As Amtrak approached profitability in 2020, the company undertook planning to expand and create new intermediate-distance corridors across the country. Included were several new services in Ohio, Tennessee, Colorado, and Minnesota, among other states.[76][77]

During the COVID-19 pandemic, Amtrak continued operating as an essential service. It started requiring face coverings the week of May 17, and limited sales to 50% of capacity.[78] Most long-distance routes were reduced to three weekly round trips in October 2020.[79][80]

In March 2021, following President Joe Biden's American Jobs Plan announcement, Amtrak CEO Bill Flynn outlined a proposal called Amtrak Connects US that would expand state-supported intercity corridors with an infusion of upfront capital assistance.[81][82] Also in March 2021, Amtrak announced plans to return 12 of its long-distance routes to daily schedules later in the spring.[83] This would expand service to cities including Las Vegas, Phoenix, Baton Rouge, Nashville, Chattanooga, Louisville, Columbus (Ohio), Wilmington (North Carolina), Cheyenne, Montgomery, Concord, and Scranton.[84]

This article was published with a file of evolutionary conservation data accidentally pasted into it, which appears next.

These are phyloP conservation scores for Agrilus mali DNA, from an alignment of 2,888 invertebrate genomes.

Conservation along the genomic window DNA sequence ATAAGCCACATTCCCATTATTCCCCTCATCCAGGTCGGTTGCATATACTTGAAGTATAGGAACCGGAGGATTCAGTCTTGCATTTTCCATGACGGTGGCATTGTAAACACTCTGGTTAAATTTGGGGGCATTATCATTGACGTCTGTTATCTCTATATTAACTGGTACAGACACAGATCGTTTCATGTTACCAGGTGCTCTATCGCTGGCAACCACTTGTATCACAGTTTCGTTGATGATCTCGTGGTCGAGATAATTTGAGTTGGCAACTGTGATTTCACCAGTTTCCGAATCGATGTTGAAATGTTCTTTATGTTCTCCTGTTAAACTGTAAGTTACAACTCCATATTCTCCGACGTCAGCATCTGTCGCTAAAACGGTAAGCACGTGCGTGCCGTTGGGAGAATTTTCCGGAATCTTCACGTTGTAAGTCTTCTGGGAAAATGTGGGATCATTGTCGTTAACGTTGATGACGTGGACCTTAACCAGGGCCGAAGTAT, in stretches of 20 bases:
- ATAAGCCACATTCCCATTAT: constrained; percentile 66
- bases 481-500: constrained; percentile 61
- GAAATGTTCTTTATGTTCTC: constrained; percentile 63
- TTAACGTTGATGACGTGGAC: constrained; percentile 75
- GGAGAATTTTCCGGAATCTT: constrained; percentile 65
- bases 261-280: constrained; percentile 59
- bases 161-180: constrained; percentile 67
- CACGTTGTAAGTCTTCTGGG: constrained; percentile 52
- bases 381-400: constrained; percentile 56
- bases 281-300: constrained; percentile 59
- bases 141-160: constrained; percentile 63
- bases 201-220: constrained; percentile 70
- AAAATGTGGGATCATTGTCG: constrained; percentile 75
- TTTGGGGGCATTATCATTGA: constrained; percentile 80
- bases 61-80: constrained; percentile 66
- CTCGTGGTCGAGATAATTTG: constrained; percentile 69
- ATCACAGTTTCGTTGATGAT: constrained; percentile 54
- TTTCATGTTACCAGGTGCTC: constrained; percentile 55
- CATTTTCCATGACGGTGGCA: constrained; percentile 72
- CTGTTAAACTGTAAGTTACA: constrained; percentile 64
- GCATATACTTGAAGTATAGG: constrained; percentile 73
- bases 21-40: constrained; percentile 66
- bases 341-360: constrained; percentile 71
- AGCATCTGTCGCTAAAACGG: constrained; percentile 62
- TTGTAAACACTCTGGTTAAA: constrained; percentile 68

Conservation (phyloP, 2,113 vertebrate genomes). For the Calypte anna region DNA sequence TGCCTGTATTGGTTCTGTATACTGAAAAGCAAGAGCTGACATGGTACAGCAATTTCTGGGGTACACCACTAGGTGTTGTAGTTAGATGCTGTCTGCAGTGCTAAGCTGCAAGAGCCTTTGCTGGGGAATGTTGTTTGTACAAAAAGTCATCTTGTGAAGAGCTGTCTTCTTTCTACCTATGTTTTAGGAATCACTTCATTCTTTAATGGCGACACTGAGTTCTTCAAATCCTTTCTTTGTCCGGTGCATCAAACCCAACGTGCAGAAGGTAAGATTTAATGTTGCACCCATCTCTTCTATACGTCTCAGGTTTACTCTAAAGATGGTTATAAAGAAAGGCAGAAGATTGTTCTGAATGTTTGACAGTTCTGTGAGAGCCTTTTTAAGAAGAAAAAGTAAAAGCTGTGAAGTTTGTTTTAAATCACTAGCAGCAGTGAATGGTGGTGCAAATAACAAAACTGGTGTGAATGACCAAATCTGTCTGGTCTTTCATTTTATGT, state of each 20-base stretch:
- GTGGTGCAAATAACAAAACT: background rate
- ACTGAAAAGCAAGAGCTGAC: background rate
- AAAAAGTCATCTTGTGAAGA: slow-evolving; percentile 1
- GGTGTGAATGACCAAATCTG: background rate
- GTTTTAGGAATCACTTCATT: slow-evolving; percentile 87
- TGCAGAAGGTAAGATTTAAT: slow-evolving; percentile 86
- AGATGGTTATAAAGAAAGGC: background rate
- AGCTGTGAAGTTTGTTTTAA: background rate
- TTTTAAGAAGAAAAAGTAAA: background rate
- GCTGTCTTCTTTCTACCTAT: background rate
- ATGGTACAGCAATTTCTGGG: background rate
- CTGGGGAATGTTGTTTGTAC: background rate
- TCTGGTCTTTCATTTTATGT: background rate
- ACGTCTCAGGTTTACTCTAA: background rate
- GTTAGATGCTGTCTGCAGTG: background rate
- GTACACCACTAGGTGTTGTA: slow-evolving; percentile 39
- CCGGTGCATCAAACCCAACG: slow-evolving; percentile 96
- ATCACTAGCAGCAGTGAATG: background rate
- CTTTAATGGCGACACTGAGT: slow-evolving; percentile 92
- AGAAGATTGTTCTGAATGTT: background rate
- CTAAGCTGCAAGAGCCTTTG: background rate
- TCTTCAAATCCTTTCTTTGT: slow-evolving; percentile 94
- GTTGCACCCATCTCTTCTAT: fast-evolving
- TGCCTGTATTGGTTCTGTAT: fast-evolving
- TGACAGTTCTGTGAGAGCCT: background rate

John

I'm so tired of the apologists for Amtrak.



Adding more trains and shiny new equipment means nothing if you don't provide a pleasurable travel experience.

All,

I'm not an apologist for anybody or anything.  I'm just stating the facts as I've experienced them.  I have truly NEVER had a bad experience, and I take Amtrak often, and to many places.  Annoying at times?  Yes, several.  Bad enough to make me livid? No.

Many of you have obviously had bad luck with it -- you probably should stay away.

(It would be a pity for the moderators to have to strike this thread because it's descended irretrievably into politics but I think it's time to do so.  Any possible value that we may have gotten out of it, say for instance learning from or helping fellow modelers, or train lovers, and travelers in this case as well, has long been gone.)